Flood Re does not set prices for home insurance, but gives insurers the opportunity of passing to it the flood risk element of a home insurance policy (buildings and contents) at a premium that is capped, depending on the Council Tax band of the property. It is up to an insurer to decide whether they wish to pass the flood risk element of the cover to Flood Re.

  • Why has my insurer added a cost on to my premium to cover Flood Re even though I don’t live in a high risk area?

    Flood Re is partly subsidised by a tax levied on all insurers that offer home insurance in the UK. Flood Re does not regulate if or how insurers choose to pass on this tax to their customers. It is therefore possible that an insurer will choose to spread the costs across even those policies within their portfolio that do not include high flood risk.

  • Will customers need to have any direct contact with Flood Re?

    Customers should continue to buy their home insurance in the same way as before and all the contact will be directly with their chosen insurer.  If a customer needs to make a claim, they should contact their insurance company directly. Flood Re works ‘behind the scenes’ with the insurance company, to reimburse them for any payments they make to their customers and so there is no need for homeowners to contact Flood Re directly.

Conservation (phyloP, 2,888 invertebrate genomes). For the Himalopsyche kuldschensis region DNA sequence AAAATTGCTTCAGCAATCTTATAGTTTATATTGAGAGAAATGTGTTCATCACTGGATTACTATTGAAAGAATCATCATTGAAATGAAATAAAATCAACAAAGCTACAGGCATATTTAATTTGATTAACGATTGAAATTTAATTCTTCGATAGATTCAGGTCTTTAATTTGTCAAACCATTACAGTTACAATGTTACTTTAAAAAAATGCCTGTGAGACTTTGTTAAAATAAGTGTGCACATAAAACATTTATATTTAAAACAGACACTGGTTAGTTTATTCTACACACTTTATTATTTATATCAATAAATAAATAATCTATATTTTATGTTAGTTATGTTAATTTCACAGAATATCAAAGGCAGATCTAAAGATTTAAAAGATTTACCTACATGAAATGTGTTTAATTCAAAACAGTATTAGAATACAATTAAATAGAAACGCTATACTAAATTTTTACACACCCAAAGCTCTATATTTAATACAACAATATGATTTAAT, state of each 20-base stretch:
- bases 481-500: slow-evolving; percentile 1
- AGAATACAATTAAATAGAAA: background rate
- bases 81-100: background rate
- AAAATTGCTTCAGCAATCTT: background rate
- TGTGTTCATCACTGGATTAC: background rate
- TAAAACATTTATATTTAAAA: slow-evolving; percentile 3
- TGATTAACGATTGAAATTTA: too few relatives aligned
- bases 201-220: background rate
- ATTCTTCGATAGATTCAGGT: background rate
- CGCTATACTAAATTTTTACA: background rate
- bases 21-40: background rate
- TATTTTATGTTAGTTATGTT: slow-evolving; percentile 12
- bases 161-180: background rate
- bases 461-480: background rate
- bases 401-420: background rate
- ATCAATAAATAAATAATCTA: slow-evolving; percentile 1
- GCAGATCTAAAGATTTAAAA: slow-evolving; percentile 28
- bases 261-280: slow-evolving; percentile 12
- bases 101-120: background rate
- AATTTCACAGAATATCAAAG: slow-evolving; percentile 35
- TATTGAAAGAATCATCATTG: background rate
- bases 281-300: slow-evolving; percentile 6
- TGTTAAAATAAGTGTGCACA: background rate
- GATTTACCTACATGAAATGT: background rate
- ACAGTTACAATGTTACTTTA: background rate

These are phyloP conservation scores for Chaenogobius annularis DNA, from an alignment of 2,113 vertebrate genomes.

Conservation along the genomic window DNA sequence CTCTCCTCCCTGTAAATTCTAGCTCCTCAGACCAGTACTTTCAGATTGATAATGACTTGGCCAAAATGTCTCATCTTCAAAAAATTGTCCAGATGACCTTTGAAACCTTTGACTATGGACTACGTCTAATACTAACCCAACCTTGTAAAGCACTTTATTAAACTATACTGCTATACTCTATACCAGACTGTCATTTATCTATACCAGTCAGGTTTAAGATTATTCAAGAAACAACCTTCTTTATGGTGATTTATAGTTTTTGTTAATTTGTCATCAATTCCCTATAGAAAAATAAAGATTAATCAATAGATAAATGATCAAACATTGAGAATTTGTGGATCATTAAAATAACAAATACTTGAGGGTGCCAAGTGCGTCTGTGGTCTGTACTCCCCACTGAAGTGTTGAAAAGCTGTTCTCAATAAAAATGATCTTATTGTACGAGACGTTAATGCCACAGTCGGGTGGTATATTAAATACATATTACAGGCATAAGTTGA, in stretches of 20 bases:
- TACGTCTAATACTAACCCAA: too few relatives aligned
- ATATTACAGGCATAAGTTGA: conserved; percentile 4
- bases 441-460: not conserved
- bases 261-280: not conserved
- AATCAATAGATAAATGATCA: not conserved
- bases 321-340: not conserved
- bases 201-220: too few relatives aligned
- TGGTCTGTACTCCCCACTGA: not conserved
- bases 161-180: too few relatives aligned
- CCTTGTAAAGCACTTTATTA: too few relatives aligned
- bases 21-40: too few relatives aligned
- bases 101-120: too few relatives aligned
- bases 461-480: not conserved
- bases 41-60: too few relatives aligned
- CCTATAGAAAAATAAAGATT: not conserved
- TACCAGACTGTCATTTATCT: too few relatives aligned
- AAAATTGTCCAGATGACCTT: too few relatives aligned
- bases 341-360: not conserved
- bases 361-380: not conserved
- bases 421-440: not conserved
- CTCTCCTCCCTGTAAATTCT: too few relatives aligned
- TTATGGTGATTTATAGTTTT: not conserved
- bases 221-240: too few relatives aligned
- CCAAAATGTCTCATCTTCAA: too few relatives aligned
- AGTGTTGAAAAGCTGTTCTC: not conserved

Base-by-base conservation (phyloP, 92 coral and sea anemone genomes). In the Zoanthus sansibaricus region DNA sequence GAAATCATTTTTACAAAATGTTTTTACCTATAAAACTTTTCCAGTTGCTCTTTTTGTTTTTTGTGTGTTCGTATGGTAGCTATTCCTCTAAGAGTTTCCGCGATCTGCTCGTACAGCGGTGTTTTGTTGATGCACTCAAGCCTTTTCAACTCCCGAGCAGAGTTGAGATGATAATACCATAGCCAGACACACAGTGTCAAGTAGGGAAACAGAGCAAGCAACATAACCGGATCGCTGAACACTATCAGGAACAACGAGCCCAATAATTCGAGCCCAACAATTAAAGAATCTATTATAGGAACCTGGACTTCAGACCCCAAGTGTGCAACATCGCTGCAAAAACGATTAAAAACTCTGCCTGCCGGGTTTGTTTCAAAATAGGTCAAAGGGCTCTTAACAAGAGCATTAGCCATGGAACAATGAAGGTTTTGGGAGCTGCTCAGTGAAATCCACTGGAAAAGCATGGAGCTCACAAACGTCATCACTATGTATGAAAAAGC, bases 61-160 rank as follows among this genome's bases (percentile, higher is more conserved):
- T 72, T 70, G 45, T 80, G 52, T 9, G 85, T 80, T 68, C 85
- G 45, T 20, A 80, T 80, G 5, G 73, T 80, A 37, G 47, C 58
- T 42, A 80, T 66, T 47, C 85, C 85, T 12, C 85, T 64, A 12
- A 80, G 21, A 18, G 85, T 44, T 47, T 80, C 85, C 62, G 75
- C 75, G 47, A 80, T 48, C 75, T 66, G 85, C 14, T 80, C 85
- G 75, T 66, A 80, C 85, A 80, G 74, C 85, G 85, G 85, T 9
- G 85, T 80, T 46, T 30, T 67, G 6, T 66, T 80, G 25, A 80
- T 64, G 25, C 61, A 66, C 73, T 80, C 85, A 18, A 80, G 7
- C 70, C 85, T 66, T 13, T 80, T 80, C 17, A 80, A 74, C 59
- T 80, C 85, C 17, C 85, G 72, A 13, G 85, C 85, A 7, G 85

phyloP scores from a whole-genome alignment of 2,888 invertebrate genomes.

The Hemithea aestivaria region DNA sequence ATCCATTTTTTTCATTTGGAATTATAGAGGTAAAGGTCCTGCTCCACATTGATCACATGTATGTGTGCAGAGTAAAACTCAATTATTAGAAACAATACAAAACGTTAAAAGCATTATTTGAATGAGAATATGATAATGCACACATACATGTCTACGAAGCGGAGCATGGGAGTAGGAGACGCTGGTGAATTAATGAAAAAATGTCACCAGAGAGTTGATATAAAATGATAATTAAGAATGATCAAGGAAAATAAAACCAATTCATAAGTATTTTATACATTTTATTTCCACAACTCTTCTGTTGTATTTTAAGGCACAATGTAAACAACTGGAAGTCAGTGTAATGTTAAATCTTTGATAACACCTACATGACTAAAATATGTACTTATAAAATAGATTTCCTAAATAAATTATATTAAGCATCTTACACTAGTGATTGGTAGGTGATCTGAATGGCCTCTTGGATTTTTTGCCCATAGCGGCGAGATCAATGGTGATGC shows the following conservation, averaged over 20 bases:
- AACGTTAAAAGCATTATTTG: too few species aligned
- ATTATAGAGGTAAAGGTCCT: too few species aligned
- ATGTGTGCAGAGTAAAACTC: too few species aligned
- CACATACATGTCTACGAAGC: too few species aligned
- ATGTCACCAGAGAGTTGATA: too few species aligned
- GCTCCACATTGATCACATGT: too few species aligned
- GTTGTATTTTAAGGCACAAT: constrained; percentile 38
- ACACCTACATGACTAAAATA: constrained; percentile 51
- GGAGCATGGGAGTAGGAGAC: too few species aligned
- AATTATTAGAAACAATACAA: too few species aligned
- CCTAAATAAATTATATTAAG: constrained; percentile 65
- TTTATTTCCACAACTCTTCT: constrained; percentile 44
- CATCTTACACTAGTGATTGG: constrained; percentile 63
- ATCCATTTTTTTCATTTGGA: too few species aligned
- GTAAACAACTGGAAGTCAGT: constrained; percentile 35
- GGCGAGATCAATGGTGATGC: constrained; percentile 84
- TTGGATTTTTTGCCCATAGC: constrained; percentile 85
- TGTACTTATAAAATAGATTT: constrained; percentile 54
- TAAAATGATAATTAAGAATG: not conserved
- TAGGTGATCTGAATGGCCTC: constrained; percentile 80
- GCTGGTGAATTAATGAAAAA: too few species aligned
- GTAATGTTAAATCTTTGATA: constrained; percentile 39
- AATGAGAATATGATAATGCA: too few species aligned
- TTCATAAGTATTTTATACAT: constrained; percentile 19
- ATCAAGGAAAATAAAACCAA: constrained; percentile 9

• How is the scheme funded?

    Flood Re charges insurers a fixed premium for flood risks passed to it, based on a property’s Council Tax band.  In addition, Flood Re charges an insurer an excess of only £250 per policy. To cover the shortfall between the estimated cost of flood damage and the new, lower premiums and excesses, insurers pay Flood Re a combined total levy of £180m per year.

    Insurers remain responsible for pricing and deciding how best to pass on the benefits of lower premiums and excesses charged by Flood Re to customers. For further information on the funding structure click here

  • What does the scheme mean for customers? Will insurance premiums be capped?

    Insurers are still in control of pricing for overall home insurance. Flood Re charges a fixed premium per policy to insurers, relating to the flood element of the policies transferred to Flood Re. These premiums are lower than would be the case if the flood risks were fully taken into account, as contributions to the costs come from a statutory levy on all home insurers in the UK.

    Flood Re also offers insurers an excess per policy of £250. Although Flood Re has no control over the way insurers set the excesses for individual customers, this mechanism should benefit people living in areas at risk of flooding.

  • What happens if there is a large flood in the early years of the scheme – will there be enough money in the fund to pay claims?

    Yes, Flood Re has purchased its own reinsurance and holds reserves and capital so that it can fully cover all claims in at least 99.5% of years.

  • With Flood Re being reviewed every five years, what guarantee is there that the level of the premium cap and/or the levy will not increase in the future?

    Any changes that may be needed at each five year review will reflect the need for the transition to risk reflective premiums over Flood Re’s 25 year existence. Any changes that are considered necessary will be discussed with and approved by the Secretary of State and effected through a change in the current legislation.